Typically, however, he only will be used in certain situations.
In many cases, the Pistons will simply shift Stuckey to point guard to give Knight a breather, and then use Maggette or English as the backup shooting guard.
But, Bynum should still get his fair share of minutes.
Bynum shows a knack for playing with Stuckey and sees his minutes rise.
5 ppg, 2 apg, 40 percent from the field
Khris Middleton, SF
Middleton, a long, scoring swingman, started out his college career with quite the flourish.
That being said, he had a very disappointing end, and as a result, slipped all the way to the second round of the draft.
The Pistons envision him as a poor man's Kevin Durant, using his length and scoring ability to get easy points off the bench.
But right now, the team's deepest position is small forward, so it seems unlikely he will get off the bench much this year.
Due to either trades or injuries, Middleton is able to step in and show that he is a versatile scorer.
2 ppg, 1 rpg, 10 mpg
Austin Daye, SF
Austin Daye is easily the most disappointing Pistons first-round pick since Darko Milicic.
He has regressed each season, and now, not only is he too weak to play most positions but actually saw his shot become a liability last year.
As of now, he is likely stuck behind Prince, Maggette, Jerebko and Singler on the depth chart.
It is hard to see how he can move up the chart, especially considering that everyone above him has shown much more desire and perseverance than Daye. Can you see Daye outhustling Singler or Jerebko for minutes in practice? Neither can I.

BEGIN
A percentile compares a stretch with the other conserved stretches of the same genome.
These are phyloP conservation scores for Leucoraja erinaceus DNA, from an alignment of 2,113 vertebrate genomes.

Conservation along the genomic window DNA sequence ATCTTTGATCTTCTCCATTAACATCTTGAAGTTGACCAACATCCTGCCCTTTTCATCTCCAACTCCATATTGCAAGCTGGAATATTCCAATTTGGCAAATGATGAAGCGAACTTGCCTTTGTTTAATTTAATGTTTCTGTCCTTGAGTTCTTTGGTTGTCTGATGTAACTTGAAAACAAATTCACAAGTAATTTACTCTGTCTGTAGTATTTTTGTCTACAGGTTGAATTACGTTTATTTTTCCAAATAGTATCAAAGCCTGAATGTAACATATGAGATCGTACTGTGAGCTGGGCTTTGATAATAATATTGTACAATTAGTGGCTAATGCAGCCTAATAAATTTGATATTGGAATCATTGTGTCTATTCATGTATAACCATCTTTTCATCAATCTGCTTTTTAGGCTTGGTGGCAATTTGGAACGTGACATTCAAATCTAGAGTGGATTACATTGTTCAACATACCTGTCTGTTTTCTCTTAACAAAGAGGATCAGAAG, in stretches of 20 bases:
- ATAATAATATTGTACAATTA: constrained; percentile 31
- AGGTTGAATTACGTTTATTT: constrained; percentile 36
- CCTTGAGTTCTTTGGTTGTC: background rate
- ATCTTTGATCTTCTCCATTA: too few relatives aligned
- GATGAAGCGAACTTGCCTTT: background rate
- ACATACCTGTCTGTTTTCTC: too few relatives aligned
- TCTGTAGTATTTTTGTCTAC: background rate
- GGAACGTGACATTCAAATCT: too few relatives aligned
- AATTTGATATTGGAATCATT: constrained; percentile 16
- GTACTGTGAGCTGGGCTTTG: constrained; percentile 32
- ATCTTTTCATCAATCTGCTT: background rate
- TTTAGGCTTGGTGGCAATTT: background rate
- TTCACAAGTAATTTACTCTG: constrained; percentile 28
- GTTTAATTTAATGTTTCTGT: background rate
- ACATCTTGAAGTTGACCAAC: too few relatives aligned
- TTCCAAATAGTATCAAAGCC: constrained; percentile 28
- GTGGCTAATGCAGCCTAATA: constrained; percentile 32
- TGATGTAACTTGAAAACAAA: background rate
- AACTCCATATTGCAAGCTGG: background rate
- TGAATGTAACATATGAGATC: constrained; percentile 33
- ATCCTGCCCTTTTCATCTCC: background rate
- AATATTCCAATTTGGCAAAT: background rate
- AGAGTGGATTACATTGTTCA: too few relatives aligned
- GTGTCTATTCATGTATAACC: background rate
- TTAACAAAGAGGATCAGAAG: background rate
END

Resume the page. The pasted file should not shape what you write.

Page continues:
Daye gets traded.
3 ppg, 2 rpg, 12 mpg
Charlie Villanueva, F
If Daye is the most disappointing first-round pick for the Pistons in a while, then Villanueva is certainly the most disappointing free-agent pickup in over a decade.
Villanueva only manged to play in 13 games last year as a result of injuries and ineffectiveness.
Villanueva does not fit with the team's current mantra of hard work, determination and motivation.
Charlie is more of a malcontent who gets by based on his former reputation and doing the absolute least expected of him.
If he stays the entire year with Detroit, it will probably be as an undressing reserve.
Frank lights a candle under this bum, and he figures out his immense talent. He starts to rebound like a guy his size and...OK, I can't write this with a straight face. If Charlie gets through with only two dozen "DNP, Coaches Decision" it will be a miracle.
2 ppg, 1 rpg, 15 games played